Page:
Real Madrid, Barcelona and Juventus defend Super League after UEFA threats

 Real Madrid, Barcelona and Juventus defended the Super League in a joint statement on Saturday after European ruling body UEFA threatened them with sanctions.

The statement said the 12 founding clubs have suffered "unacceptable third-party pressures, threats, and offences" to abandon the project and "therefore desist from their right and duty to provide solutions to the football ecosystem."

"This is intolerable under the rule of law and tribunals have already ruled in favour of the Super League proposal, ordering FIFA and UEFA to, either directly or through their affiliated bodies, refrain from taking any action which may hinder this initiative in any way while court proceedings are pending," the clubs said, reports DPA.

Out of the original dozen clubs, Real Madrid, Barcelona and Juventus have so far not given up on their Super League ambitions. Six English clubs, along with Atletico Madrid, Inter and AC Milan, withdrew from the breakaway league almost as soon as it was announced last month amid fan pressure.

The three remaining teams reinforced their conviction that they created the Super League to provide solutions "to the current unsustainable situation in the football industry" and ensure the sport survives in the long-term, bringing "financial stability" to the European football community.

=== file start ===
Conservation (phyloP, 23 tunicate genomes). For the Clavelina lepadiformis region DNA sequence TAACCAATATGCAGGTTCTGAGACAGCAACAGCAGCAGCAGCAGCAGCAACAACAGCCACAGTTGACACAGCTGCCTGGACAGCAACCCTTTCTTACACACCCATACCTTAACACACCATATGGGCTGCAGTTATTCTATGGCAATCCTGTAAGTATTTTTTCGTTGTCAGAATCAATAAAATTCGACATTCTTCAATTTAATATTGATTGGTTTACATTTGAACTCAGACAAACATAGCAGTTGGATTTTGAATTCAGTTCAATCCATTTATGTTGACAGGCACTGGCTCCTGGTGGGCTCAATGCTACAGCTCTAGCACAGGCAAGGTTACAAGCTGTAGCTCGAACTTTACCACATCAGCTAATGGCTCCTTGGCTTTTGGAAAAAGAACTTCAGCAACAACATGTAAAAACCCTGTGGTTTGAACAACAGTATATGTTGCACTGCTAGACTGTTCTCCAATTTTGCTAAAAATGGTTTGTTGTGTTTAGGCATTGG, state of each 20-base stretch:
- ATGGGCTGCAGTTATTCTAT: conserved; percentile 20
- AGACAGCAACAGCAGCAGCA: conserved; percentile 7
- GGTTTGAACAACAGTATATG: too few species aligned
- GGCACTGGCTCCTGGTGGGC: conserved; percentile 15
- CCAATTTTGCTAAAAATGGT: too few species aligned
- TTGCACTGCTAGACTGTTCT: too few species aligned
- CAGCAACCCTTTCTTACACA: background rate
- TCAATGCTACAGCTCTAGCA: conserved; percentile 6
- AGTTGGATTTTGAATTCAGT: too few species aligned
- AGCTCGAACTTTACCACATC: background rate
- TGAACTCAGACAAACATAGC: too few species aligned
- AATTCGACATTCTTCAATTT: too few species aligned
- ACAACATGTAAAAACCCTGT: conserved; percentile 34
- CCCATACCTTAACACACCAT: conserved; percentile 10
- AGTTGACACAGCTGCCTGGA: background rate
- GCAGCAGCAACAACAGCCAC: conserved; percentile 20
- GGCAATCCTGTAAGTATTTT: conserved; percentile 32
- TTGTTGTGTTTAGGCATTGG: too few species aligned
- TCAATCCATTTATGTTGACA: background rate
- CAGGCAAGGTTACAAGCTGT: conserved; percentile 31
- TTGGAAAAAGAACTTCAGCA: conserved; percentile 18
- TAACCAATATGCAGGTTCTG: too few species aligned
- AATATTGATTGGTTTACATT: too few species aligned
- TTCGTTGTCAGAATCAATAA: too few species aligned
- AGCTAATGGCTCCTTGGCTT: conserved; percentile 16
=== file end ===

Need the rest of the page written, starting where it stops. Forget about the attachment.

They said they're "fully aware of the diversity of reactions" to the initiative and that they're ready to "reconsider the proposed approach."

However, the clubs added it would be irresponsible to abandon such a "mission to provide effective and sustainable answers to the existential questions that threaten the football industry."

They reiterated that the issues that led to the creation of the Super League have not gone away, and therefore they still have "the duty to act in a responsible manner and persevere in the pursuit of adequate solutions, despite the unacceptable and ongoing pressures and threats received from UEFA."

On Friday, UEFA said it reserved all rights to "take whatever action it deems appropriate" against the three clubs who haven't yet abandoned the Super League.

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